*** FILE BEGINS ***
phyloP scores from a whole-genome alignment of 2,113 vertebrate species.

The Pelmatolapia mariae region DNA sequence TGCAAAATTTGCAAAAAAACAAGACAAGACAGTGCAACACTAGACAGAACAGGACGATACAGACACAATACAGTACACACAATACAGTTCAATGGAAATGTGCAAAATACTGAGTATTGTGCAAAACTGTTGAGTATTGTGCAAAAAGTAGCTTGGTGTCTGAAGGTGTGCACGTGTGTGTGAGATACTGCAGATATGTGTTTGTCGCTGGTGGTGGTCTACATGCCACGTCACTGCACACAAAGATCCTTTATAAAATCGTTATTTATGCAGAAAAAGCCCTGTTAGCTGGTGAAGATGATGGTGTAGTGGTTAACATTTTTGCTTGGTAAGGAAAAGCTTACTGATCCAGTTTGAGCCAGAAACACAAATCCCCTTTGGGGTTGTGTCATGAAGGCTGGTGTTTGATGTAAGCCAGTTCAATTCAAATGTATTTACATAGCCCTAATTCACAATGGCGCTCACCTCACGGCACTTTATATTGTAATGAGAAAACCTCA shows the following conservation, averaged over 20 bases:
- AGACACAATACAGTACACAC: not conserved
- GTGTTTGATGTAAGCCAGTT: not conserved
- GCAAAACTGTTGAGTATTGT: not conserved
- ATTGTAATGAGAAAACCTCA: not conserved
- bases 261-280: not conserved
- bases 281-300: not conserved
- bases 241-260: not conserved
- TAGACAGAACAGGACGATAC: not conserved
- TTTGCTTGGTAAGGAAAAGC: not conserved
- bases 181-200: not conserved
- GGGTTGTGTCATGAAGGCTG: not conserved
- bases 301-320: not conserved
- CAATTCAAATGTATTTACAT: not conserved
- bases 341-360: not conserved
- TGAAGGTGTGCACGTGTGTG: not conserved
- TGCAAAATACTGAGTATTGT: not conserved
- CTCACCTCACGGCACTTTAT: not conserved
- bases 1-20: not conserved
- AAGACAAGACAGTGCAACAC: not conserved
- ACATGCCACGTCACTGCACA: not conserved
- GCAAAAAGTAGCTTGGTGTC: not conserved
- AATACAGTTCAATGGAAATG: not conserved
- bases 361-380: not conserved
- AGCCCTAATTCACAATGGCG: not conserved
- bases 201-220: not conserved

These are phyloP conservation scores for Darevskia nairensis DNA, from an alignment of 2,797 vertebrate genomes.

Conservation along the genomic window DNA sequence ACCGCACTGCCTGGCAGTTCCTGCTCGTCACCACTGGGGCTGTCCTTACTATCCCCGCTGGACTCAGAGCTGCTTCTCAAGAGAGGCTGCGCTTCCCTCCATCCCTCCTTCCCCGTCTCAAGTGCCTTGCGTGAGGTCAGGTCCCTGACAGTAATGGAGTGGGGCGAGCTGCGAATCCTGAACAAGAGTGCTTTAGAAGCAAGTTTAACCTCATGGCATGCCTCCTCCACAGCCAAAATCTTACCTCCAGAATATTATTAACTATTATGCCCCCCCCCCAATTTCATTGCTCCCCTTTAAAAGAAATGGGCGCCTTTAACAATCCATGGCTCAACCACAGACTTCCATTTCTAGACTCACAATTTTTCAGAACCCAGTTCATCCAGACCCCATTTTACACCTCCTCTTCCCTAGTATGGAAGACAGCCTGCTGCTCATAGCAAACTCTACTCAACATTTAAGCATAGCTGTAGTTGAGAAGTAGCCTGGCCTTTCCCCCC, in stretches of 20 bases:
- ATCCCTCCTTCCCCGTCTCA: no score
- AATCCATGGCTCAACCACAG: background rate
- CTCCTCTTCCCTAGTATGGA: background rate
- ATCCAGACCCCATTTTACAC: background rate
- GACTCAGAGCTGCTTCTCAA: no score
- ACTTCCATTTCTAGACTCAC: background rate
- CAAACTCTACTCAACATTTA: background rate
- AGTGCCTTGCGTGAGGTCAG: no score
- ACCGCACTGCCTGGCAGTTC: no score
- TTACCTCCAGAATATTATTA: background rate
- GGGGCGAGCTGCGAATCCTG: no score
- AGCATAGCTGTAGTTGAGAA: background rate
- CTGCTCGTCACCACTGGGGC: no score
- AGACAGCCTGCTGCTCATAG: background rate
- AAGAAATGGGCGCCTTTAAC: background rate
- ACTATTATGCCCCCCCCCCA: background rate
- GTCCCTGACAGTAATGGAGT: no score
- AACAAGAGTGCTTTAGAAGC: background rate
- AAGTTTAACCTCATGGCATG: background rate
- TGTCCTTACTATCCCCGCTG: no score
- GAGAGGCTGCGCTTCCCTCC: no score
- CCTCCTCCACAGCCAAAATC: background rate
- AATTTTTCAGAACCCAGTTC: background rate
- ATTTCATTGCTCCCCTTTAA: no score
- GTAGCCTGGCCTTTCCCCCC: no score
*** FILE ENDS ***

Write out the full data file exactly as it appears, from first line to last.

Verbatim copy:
phyloP scores from a whole-genome alignment of 2,113 vertebrate species.

The Pelmatolapia mariae region DNA sequence TGCAAAATTTGCAAAAAAACAAGACAAGACAGTGCAACACTAGACAGAACAGGACGATACAGACACAATACAGTACACACAATACAGTTCAATGGAAATGTGCAAAATACTGAGTATTGTGCAAAACTGTTGAGTATTGTGCAAAAAGTAGCTTGGTGTCTGAAGGTGTGCACGTGTGTGTGAGATACTGCAGATATGTGTTTGTCGCTGGTGGTGGTCTACATGCCACGTCACTGCACACAAAGATCCTTTATAAAATCGTTATTTATGCAGAAAAAGCCCTGTTAGCTGGTGAAGATGATGGTGTAGTGGTTAACATTTTTGCTTGGTAAGGAAAAGCTTACTGATCCAGTTTGAGCCAGAAACACAAATCCCCTTTGGGGTTGTGTCATGAAGGCTGGTGTTTGATGTAAGCCAGTTCAATTCAAATGTATTTACATAGCCCTAATTCACAATGGCGCTCACCTCACGGCACTTTATATTGTAATGAGAAAACCTCA shows the following conservation, averaged over 20 bases:
- AGACACAATACAGTACACAC: not conserved
- GTGTTTGATGTAAGCCAGTT: not conserved
- GCAAAACTGTTGAGTATTGT: not conserved
- ATTGTAATGAGAAAACCTCA: not conserved
- bases 261-280: not conserved
- bases 281-300: not conserved
- bases 241-260: not conserved
- TAGACAGAACAGGACGATAC: not conserved
- TTTGCTTGGTAAGGAAAAGC: not conserved
- bases 181-200: not conserved
- GGGTTGTGTCATGAAGGCTG: not conserved
- bases 301-320: not conserved
- CAATTCAAATGTATTTACAT: not conserved
- bases 341-360: not conserved
- TGAAGGTGTGCACGTGTGTG: not conserved
- TGCAAAATACTGAGTATTGT: not conserved
- CTCACCTCACGGCACTTTAT: not conserved
- bases 1-20: not conserved
- AAGACAAGACAGTGCAACAC: not conserved
- ACATGCCACGTCACTGCACA: not conserved
- GCAAAAAGTAGCTTGGTGTC: not conserved
- AATACAGTTCAATGGAAATG: not conserved
- bases 361-380: not conserved
- AGCCCTAATTCACAATGGCG: not conserved
- bases 201-220: not conserved

These are phyloP conservation scores for Darevskia nairensis DNA, from an alignment of 2,797 vertebrate genomes.

Conservation along the genomic window DNA sequence ACCGCACTGCCTGGCAGTTCCTGCTCGTCACCACTGGGGCTGTCCTTACTATCCCCGCTGGACTCAGAGCTGCTTCTCAAGAGAGGCTGCGCTTCCCTCCATCCCTCCTTCCCCGTCTCAAGTGCCTTGCGTGAGGTCAGGTCCCTGACAGTAATGGAGTGGGGCGAGCTGCGAATCCTGAACAAGAGTGCTTTAGAAGCAAGTTTAACCTCATGGCATGCCTCCTCCACAGCCAAAATCTTACCTCCAGAATATTATTAACTATTATGCCCCCCCCCCAATTTCATTGCTCCCCTTTAAAAGAAATGGGCGCCTTTAACAATCCATGGCTCAACCACAGACTTCCATTTCTAGACTCACAATTTTTCAGAACCCAGTTCATCCAGACCCCATTTTACACCTCCTCTTCCCTAGTATGGAAGACAGCCTGCTGCTCATAGCAAACTCTACTCAACATTTAAGCATAGCTGTAGTTGAGAAGTAGCCTGGCCTTTCCCCCC, in stretches of 20 bases:
- ATCCCTCCTTCCCCGTCTCA: no score
- AATCCATGGCTCAACCACAG: background rate
- CTCCTCTTCCCTAGTATGGA: background rate
- ATCCAGACCCCATTTTACAC: background rate
- GACTCAGAGCTGCTTCTCAA: no score
- ACTTCCATTTCTAGACTCAC: background rate
- CAAACTCTACTCAACATTTA: background rate
- AGTGCCTTGCGTGAGGTCAG: no score
- ACCGCACTGCCTGGCAGTTC: no score
- TTACCTCCAGAATATTATTA: background rate
- GGGGCGAGCTGCGAATCCTG: no score
- AGCATAGCTGTAGTTGAGAA: background rate
- CTGCTCGTCACCACTGGGGC: no score
- AGACAGCCTGCTGCTCATAG: background rate
- AAGAAATGGGCGCCTTTAAC: background rate
- ACTATTATGCCCCCCCCCCA: background rate
- GTCCCTGACAGTAATGGAGT: no score
- AACAAGAGTGCTTTAGAAGC: background rate
- AAGTTTAACCTCATGGCATG: background rate
- TGTCCTTACTATCCCCGCTG: no score
- GAGAGGCTGCGCTTCCCTCC: no score
- CCTCCTCCACAGCCAAAATC: background rate
- AATTTTTCAGAACCCAGTTC: background rate
- ATTTCATTGCTCCCCTTTAA: no score
- GTAGCCTGGCCTTTCCCCCC: no score